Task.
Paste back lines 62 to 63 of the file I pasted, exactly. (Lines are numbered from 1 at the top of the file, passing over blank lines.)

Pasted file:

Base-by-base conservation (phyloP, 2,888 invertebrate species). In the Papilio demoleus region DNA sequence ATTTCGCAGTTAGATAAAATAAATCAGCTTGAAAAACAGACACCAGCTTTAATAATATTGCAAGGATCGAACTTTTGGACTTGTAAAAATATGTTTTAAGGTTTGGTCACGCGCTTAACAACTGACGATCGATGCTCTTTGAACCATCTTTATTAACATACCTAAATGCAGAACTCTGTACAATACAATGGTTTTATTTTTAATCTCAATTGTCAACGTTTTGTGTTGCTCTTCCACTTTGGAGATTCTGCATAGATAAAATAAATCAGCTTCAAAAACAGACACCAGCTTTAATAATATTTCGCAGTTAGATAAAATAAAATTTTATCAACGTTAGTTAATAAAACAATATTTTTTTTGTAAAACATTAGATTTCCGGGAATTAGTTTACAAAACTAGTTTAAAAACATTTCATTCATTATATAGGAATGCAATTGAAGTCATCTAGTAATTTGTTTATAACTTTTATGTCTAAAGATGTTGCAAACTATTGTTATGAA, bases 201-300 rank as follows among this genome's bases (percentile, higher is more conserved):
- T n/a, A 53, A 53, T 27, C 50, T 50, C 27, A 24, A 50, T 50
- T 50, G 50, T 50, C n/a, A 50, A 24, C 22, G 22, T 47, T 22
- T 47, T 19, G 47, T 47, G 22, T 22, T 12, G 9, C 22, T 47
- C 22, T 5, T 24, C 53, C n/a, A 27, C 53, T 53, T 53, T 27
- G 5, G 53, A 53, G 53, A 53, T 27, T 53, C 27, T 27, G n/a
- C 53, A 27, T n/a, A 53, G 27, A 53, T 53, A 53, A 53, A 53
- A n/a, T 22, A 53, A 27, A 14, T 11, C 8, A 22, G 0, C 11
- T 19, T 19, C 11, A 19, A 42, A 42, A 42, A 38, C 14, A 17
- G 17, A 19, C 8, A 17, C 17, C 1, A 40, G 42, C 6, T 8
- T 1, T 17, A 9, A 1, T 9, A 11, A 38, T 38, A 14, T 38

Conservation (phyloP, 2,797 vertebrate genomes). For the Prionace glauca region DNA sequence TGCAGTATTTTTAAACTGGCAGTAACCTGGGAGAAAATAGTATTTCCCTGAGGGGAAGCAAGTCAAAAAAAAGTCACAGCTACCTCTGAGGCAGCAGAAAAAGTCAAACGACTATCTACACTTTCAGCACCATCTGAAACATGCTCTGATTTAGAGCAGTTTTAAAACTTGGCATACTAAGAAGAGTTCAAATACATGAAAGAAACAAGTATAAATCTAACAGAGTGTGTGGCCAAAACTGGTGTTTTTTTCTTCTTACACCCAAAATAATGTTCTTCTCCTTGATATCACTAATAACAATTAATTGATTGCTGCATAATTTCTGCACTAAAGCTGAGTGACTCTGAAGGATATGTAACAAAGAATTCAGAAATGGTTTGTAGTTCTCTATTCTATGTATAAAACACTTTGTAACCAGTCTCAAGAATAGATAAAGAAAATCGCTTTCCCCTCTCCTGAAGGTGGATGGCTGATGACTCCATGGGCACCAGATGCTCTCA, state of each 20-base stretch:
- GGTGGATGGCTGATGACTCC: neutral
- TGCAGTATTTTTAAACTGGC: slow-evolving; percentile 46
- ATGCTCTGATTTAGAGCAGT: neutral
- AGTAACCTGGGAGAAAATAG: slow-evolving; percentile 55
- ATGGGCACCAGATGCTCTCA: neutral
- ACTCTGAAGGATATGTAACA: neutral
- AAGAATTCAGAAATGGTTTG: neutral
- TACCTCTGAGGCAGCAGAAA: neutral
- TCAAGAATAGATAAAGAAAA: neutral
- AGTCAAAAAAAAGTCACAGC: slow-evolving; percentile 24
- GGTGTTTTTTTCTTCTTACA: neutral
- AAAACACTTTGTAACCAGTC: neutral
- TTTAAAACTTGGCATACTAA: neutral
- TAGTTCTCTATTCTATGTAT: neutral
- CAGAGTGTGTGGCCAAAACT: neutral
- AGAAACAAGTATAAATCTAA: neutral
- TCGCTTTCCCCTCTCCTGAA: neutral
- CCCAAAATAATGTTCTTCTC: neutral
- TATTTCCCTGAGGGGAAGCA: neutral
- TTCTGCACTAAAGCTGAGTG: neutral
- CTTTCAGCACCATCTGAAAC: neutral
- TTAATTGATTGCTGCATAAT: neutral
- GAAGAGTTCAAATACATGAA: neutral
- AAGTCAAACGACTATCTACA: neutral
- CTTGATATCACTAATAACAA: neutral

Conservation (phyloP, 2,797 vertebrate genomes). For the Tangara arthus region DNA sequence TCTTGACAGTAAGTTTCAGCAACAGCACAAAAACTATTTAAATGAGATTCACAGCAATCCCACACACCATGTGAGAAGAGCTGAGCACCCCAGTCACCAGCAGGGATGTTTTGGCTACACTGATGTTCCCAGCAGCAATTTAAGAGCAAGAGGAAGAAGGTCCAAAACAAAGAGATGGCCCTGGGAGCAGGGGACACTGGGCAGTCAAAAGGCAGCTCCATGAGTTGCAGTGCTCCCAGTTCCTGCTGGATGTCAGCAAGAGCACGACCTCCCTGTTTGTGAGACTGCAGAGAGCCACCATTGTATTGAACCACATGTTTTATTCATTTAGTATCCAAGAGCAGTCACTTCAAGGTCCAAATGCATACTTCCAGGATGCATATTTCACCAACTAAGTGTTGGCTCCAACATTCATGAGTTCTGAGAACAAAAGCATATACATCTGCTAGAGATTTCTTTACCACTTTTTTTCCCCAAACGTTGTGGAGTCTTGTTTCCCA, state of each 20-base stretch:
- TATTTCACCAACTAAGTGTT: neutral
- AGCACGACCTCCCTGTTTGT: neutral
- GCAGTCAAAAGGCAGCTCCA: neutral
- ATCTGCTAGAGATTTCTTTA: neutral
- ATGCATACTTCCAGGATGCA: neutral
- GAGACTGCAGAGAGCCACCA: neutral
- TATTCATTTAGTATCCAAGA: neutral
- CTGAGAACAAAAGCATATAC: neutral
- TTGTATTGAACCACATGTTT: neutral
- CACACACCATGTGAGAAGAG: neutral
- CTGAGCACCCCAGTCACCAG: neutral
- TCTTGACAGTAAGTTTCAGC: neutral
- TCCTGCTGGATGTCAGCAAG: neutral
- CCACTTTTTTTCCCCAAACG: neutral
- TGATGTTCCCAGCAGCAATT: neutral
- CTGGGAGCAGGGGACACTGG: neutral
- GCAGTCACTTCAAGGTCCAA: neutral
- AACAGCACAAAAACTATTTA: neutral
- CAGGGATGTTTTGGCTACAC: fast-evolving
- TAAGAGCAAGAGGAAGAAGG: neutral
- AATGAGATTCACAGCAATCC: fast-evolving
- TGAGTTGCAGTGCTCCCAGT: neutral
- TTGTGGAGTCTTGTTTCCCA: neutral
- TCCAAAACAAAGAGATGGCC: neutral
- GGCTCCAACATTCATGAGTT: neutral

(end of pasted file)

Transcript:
- TCCAAAACAAAGAGATGGCC: neutral
- GGCTCCAACATTCATGAGTT: neutral